Lawyers' experiences of collaborative family law
University of British Columbia
Master of Laws - LLM
Collaborative family law recently emerged as a method of dispute resolution where the parties and their lawyers agree to finalize all matters through negotiations only, without going to court. This thesis includes a history and literature review of collaborative family law, drawing comparisons to mediation or litigation. It raises questions about the capacity of collaborative family law to deal with disputes involving power imbalance or spousal abuse. Interviews with twenty Vancouver collaborative family lawyers were conducted to inquire into their practical experiences and whether a paradigm shift in dispute resolution has occurred, as is claimed in some of the literature. The results suggest that collaborative family law in Vancouver is part of a spectrum of dispute resolution mechanisms including litigation, lawyer-assisted negotiation, mediation, and arbitration. Lawyers perceived key elements of the process to include agreement amongst clients and lawyers not to go to court, signing of a participation agreement including a lawyer withdrawal clause, trust between clients, trust among lawyers, trust between lawyers and clients, and four-way meetings. Collaborative negotiation is distinguished by the heightened levels of trust between lawyers, clients, and lawyer-clients, as well as an extension of the role of advocacy to include broader notions of fairness, openness and disclosure. In instances where one or both parties are unwilling, or unable, to participate honestly and respectfully in the process then those parties should be screened out. The collaborative process is being used in practice where high conflict, power imbalances, or spousal abuse exist. Participants highlighted the need for practitioners to be trained to recognize power imbalances and utilize power balancing techniques, or screen clients out of the process. In cases involving spousal abuse, some participants highlighted the need to be specifically trained and experienced in recognizing spousal abuse, but also to include other professionals, such as divorce coaches, to support clients. Others suggested screening abused clients out of the process. Given the private nature of collaborative negotiations, and the risk of abuse and misuse of process, it is important that ethical and professional standards be developed and monitored.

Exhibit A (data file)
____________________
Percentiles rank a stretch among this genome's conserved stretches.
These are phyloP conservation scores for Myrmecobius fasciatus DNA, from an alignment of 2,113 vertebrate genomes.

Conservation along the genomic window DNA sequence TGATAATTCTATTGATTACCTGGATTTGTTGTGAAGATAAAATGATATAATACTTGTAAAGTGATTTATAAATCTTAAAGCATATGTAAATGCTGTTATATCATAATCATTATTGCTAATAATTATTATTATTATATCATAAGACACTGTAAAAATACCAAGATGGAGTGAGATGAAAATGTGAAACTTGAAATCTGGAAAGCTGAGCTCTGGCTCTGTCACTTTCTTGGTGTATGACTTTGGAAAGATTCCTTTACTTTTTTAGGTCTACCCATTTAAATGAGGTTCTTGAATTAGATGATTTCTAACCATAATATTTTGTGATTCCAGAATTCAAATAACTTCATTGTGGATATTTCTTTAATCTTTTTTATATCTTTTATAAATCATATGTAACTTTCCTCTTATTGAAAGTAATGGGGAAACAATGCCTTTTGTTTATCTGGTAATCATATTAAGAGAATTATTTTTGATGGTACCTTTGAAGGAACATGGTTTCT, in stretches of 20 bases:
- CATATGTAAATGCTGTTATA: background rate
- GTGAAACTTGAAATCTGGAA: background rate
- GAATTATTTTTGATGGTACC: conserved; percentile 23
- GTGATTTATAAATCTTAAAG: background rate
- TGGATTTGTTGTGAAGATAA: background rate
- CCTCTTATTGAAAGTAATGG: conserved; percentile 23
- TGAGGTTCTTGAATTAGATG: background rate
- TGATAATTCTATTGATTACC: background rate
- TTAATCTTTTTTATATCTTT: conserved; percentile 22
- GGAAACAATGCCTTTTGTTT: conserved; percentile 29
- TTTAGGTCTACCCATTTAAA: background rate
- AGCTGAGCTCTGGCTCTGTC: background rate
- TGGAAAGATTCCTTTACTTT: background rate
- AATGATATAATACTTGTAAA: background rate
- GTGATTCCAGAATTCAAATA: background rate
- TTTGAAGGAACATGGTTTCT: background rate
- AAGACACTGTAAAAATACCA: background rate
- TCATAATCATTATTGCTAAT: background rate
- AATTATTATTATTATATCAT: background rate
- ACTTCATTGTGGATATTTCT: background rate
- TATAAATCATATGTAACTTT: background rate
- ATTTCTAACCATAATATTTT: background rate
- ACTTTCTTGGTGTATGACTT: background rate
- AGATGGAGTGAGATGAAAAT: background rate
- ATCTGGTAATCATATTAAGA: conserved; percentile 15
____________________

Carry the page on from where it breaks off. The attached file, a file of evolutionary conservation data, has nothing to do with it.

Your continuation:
Law, Peter A. Allard School of